October 27, 2011

Mad Science Party 2011!!!

Ahh...perhaps my favorite day of  October.  Halloween?  Oh, no.  Mad Science Day!  This was our second annual mad science party and it was a blast!  I wasn't sure I could come up with enough cool science demonstrations for a second year so I wasn't planning on doing it again, but I also hadn't realized how much the kids really loved it and looked forward to it.  So I sent out a very last minute invite to the friends that were here for the inaugural event and one family that couldn't make it last year.  We pulled it off!

I must say that the kids in our science party group are just spectacular!  The risk in doing this sort of thing with  group of kids as young as some of our Jr. scientists are is that if things get out of hand we can't play with fire.  Ya know?  There are only very certain kids you know you can play with fire around and that's pretty much how we select our guests for this party.  LOL!  I'm such a great role model.  Right?  Haha!  One of our older scientists - I think she's about 12 - wanted to light her own tea bag rocket but said she'd never set anything on fire before.  No?  Well let me show you how!  I did second guess that choice after the fact, but I'm pretty sure she's not the kind to go out and become an arsonist :)  I can see it now, her sweet mother crying, "She was such a sweet young girl but once Skyla showed her how to use a lighter, well, I just hope her cell mate is nice."  Anyway, we played with fire quite a bit, and some electricity, and we cut into cow eyeballs with exceedingly sharp tools and I'm pleased to announce that absolutely no one got hurt!

Our schedule for the day was as follows:

~Cow eye dissection: You can order preserved eyeballs for about $5 online (or if you're lucky, a local butcher.  We weren't so lucky).  And exploratorium has a great video tutorial on cow eye dissection  you can use to get the ball rolling (no pun intended).

~Invisible Firefighter:  light a bunch of tea candles, mix baking soda and vinegar, let the heavy carbon dioxide settle and then pour the invisible gas like a liquid over the flame and watch the candles go out.  I wrote the chemical compounds on the board and only briefly mentioned Newton's law of thermodynamics about how we can't create or destroy, but we can rearrange.  I pointed out that there was the same amount of each element on the back side of the chemical interaction as there was on the front side.  Then I decided that was enough real science talk and we did it!   My demonstration of this flopped in a major way.  But I let every kid do it themselves once and theirs all worked.  They were happy as clams about it and so supportive of each other.  Every time a flame went out, they all congratulated one another.  Such sweet kids!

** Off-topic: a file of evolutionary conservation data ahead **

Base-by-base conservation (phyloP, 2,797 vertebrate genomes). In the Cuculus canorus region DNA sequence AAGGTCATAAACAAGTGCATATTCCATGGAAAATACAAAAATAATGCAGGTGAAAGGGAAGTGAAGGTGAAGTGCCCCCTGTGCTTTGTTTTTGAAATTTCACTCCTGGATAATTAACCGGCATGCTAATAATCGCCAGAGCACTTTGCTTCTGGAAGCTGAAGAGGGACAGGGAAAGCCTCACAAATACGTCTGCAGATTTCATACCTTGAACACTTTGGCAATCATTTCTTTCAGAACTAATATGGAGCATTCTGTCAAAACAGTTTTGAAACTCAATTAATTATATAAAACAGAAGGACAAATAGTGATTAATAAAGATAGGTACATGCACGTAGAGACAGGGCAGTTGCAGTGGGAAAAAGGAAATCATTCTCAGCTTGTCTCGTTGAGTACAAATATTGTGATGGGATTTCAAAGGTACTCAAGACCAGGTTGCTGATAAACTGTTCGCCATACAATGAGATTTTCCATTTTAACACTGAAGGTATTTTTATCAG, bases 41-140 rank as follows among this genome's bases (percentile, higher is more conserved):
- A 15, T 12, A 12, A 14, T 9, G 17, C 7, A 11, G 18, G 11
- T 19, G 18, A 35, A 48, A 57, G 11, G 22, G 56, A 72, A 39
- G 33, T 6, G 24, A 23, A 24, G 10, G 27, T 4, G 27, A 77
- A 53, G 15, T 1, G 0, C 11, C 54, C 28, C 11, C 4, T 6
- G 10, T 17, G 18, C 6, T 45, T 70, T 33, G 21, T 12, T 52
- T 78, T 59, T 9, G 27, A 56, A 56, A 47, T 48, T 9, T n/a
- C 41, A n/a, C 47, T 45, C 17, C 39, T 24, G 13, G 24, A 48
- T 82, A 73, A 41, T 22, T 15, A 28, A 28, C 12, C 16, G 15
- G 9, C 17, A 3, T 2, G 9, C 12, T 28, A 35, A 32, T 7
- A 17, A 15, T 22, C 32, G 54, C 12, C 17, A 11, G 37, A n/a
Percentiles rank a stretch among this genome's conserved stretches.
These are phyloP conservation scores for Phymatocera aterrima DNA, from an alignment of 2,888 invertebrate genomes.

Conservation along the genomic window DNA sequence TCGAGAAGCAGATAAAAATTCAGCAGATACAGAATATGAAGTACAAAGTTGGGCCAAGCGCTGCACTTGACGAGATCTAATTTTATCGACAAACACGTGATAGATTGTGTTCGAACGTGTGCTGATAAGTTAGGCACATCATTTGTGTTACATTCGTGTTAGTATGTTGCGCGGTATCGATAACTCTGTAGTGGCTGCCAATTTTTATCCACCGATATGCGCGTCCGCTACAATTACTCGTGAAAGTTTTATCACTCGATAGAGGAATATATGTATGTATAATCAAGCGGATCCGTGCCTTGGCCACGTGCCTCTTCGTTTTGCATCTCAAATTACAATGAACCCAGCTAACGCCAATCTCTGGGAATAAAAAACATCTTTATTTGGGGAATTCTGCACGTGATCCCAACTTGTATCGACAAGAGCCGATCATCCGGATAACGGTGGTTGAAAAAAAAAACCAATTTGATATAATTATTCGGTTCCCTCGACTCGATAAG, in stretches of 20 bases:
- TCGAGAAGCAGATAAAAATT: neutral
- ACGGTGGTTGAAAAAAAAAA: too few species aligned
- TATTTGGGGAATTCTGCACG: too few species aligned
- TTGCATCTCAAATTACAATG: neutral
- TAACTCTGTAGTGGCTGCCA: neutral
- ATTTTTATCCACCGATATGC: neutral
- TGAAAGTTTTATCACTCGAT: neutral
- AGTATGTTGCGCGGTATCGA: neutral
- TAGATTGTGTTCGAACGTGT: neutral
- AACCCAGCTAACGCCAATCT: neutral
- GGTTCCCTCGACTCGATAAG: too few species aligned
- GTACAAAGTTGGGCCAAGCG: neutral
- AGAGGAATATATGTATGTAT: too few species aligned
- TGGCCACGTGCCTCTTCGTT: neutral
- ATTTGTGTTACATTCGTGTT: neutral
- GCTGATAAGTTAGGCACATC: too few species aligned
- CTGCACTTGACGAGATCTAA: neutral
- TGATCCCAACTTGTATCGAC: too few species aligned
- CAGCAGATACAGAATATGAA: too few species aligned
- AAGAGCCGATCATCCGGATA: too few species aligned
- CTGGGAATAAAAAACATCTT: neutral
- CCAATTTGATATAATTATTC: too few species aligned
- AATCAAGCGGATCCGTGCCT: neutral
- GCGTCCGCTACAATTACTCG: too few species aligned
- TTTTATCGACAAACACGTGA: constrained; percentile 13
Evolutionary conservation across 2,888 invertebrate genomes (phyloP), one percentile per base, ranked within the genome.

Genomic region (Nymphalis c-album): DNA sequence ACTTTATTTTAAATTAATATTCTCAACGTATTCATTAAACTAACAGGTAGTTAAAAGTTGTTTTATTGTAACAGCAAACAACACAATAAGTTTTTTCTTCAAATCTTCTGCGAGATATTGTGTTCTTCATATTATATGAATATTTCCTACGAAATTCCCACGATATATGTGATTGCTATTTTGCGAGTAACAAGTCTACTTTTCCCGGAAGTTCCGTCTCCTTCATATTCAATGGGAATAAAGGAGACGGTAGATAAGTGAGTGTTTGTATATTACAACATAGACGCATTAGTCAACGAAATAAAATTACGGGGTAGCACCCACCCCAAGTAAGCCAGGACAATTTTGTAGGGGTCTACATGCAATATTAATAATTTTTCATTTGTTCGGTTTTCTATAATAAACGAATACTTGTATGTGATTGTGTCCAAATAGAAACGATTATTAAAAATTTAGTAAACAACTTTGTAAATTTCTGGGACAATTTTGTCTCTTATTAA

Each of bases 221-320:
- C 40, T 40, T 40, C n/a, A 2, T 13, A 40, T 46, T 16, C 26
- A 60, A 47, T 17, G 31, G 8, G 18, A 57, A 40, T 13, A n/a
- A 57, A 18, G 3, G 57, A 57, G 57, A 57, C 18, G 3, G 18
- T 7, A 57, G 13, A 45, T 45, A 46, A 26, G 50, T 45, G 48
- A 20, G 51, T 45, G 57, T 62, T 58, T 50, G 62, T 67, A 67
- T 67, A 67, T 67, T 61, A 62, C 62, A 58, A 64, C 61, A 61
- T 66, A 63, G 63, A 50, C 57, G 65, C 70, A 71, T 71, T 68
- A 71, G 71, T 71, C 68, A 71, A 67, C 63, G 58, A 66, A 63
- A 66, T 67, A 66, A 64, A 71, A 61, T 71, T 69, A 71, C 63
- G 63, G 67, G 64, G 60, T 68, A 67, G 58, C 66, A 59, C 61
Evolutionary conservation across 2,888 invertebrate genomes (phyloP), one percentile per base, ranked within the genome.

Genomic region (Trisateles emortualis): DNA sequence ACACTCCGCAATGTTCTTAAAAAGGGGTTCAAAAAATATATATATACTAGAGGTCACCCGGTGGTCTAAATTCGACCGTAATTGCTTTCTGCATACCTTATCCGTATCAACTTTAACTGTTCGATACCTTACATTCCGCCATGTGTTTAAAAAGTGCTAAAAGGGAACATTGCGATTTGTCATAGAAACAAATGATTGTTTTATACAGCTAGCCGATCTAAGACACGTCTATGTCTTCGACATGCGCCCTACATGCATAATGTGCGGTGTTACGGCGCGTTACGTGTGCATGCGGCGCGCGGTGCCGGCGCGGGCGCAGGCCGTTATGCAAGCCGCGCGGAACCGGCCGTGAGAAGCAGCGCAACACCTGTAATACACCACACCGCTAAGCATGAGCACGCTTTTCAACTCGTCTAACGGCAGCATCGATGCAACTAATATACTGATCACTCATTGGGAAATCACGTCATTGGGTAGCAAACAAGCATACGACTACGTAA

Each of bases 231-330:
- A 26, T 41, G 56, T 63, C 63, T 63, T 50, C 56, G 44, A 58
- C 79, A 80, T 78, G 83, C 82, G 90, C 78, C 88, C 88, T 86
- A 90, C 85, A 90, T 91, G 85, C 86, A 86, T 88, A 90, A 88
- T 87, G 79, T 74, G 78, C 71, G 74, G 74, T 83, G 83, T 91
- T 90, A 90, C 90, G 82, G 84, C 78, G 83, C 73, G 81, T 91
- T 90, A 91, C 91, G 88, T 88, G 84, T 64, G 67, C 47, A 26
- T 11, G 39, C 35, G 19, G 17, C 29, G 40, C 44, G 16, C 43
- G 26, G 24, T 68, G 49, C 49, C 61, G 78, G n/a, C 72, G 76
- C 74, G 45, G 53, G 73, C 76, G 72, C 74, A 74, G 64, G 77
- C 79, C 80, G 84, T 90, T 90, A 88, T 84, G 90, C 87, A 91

~Tea Bag Rockets:  We did that thing where you open up a tea bag, dump out the tea, and light the tube on fire so that eventually it flies into the air while still flaming a bit.  Huge reaction on this one!  Huge!  Before we did it, we talked a little bit about how particles behave at different temps.  We acted it out, as you know I love to do.  We weren't going to act it out, but no one remembered what I taught them last year, so we did it again. As soon as we hugged, one little boy said, "Oh!  I remember this now!" and when I said be hot particles he shot right across the room!  Love it!  I demonstrated once, explaining what was going on at the particle level, and then let each one for them shoot a tea bag themselves.  Massive giggles and screams every single time!

~We electrocuted a pickle again.  Big shock.  I know.  But then the kids made pickle sculptures and placed the rods into the pickles themselves to test what arrangement might get the best glow.  This actually was way less fun than I anticipated.  They all pretty much just lit up in one spot.  But one girl asked how we might be able to make the electricity jump from one pickle to another one that it was not directly touching.  Then, can we put some kind of metal between them and see what happens?  I consulted with the other mom as to whether we thought this was safe to try, and then proceeded to let this girl arrange her own pickle experiment while the other kids put on eye wear and backed way up, screaming things like, "I'm going to die today!!!"  After checking to make sure that no metal was touching the nails, I plugged that sucker in and the results were rather interesting.  WE did get a little light in the same spot we had always been getting it, but bubbles formed around the places that the spoon (our metal bridge) was touching the pickles and we got a little more smoke and stink than usual.  The really weird thing was that the spoon was not hot at all after we unplugged it.  The pickles were steaming hot, but the spoon was still cold.  Really weird.  So it was fun to see the kids thinking up new questions and devising ways to test their guesses.

~Screaming ghost balloons:  We placed hex nuts inside of balloons and took advantage of centripetal force to slide them across the inside of the balloons and make a super annoying screaming/insect sound.  Remember the vuvuzella?  That annoying noise maker that almost ruined world cup soccer forever?  Same sound.  If you're a soccer fan, this is how to make your own vuvuzella.  WE saved this for last because I knew once we started it, that's what we'd be doing the rest of the time, and it was.

I want to keep doing this party each year, but who knows ow many years I'll be able to come up with novel and exciting science demos?  So, if you know of something crazy fun and science like we should do, drop me a note so that I can incorporate it!  And thanks to all of my scientist friends and acquaintances around the big old globe who sent me ideas for making this year's party a smashing success!  And thanks to Evelynda for taking pictures and video for us!  You all rock!!!!




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